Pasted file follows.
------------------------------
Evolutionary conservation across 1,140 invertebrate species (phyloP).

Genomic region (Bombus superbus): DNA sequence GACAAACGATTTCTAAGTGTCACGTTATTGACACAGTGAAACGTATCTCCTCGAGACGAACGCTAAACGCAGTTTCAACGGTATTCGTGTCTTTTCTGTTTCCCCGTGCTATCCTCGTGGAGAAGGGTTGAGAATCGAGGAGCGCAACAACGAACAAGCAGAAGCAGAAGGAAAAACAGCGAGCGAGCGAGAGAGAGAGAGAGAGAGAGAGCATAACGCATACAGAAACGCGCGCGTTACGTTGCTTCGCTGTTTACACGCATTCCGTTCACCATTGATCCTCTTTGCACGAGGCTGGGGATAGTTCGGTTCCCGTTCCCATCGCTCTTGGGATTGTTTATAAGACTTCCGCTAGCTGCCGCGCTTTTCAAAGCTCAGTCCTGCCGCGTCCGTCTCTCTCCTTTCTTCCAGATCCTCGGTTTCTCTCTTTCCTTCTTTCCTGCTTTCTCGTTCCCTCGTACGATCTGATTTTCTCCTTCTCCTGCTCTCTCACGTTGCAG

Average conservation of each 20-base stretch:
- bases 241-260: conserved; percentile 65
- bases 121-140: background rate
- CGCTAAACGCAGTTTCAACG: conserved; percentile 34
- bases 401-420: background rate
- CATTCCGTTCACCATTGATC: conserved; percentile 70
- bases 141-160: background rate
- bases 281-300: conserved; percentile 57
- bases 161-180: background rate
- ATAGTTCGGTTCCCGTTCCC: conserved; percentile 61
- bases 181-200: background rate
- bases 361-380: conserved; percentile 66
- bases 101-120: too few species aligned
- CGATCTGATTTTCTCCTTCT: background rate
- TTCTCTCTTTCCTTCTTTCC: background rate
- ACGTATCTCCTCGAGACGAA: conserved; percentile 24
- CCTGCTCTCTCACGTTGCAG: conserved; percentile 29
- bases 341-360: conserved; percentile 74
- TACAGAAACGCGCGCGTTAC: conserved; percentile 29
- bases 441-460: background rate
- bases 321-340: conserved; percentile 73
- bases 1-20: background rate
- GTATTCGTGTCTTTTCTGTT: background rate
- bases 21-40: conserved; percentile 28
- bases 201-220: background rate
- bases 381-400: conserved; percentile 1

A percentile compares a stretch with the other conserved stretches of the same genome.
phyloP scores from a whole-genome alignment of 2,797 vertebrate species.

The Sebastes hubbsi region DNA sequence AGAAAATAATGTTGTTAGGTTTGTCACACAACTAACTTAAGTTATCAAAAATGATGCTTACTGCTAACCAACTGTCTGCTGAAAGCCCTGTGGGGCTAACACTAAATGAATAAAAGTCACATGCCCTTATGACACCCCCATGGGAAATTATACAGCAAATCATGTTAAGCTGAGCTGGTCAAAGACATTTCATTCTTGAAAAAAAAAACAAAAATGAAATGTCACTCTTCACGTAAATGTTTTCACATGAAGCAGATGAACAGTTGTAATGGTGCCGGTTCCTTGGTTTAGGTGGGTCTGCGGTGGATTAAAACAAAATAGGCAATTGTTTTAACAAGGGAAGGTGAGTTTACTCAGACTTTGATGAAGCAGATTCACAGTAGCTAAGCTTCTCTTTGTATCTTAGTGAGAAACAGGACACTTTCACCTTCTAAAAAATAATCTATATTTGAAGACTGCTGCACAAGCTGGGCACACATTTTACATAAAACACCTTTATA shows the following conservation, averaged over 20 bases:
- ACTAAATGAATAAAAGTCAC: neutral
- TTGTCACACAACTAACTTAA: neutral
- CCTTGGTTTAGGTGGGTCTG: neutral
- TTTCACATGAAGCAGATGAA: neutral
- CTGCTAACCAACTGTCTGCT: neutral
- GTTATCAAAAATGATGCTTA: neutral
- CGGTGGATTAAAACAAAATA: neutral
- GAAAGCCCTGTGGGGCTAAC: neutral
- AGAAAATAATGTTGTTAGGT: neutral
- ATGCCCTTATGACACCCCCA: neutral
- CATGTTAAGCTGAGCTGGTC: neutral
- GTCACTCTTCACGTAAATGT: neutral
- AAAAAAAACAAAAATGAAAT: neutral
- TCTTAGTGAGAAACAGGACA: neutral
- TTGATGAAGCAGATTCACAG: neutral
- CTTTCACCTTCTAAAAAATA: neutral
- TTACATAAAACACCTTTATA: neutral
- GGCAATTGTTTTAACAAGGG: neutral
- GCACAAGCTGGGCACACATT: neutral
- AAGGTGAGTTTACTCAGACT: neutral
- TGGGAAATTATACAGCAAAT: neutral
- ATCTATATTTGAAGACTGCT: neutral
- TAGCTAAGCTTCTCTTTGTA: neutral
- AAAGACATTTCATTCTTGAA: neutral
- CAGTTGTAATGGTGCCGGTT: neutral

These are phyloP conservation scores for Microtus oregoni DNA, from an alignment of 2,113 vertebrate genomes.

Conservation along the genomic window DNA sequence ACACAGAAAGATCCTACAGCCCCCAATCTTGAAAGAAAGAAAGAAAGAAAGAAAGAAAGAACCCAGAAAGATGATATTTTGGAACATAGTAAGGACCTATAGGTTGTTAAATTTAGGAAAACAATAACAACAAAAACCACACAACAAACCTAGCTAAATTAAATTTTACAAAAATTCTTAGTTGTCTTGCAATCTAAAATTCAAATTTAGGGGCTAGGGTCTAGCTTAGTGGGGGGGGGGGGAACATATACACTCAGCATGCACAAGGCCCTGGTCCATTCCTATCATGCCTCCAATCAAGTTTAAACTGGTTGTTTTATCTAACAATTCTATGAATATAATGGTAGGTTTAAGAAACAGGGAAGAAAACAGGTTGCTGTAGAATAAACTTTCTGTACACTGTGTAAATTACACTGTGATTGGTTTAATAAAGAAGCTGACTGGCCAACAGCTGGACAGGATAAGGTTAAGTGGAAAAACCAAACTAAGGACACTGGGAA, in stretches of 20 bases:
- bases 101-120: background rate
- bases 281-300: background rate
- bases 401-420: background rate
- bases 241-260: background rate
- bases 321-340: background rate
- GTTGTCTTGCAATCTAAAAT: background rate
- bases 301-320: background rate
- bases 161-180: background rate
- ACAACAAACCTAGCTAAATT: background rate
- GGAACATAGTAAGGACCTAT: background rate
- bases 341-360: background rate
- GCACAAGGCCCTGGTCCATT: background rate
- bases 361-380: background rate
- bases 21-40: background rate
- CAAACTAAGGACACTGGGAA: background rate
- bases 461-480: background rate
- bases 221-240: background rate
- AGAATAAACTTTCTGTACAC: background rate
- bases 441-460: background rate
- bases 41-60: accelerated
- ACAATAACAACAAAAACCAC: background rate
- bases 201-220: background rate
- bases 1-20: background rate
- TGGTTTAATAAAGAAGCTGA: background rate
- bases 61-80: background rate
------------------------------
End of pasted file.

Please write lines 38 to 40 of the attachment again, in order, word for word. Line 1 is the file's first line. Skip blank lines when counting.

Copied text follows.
- CGGTGGATTAAAACAAAATA: neutral
- GAAAGCCCTGTGGGGCTAAC: neutral
- AGAAAATAATGTTGTTAGGT: neutral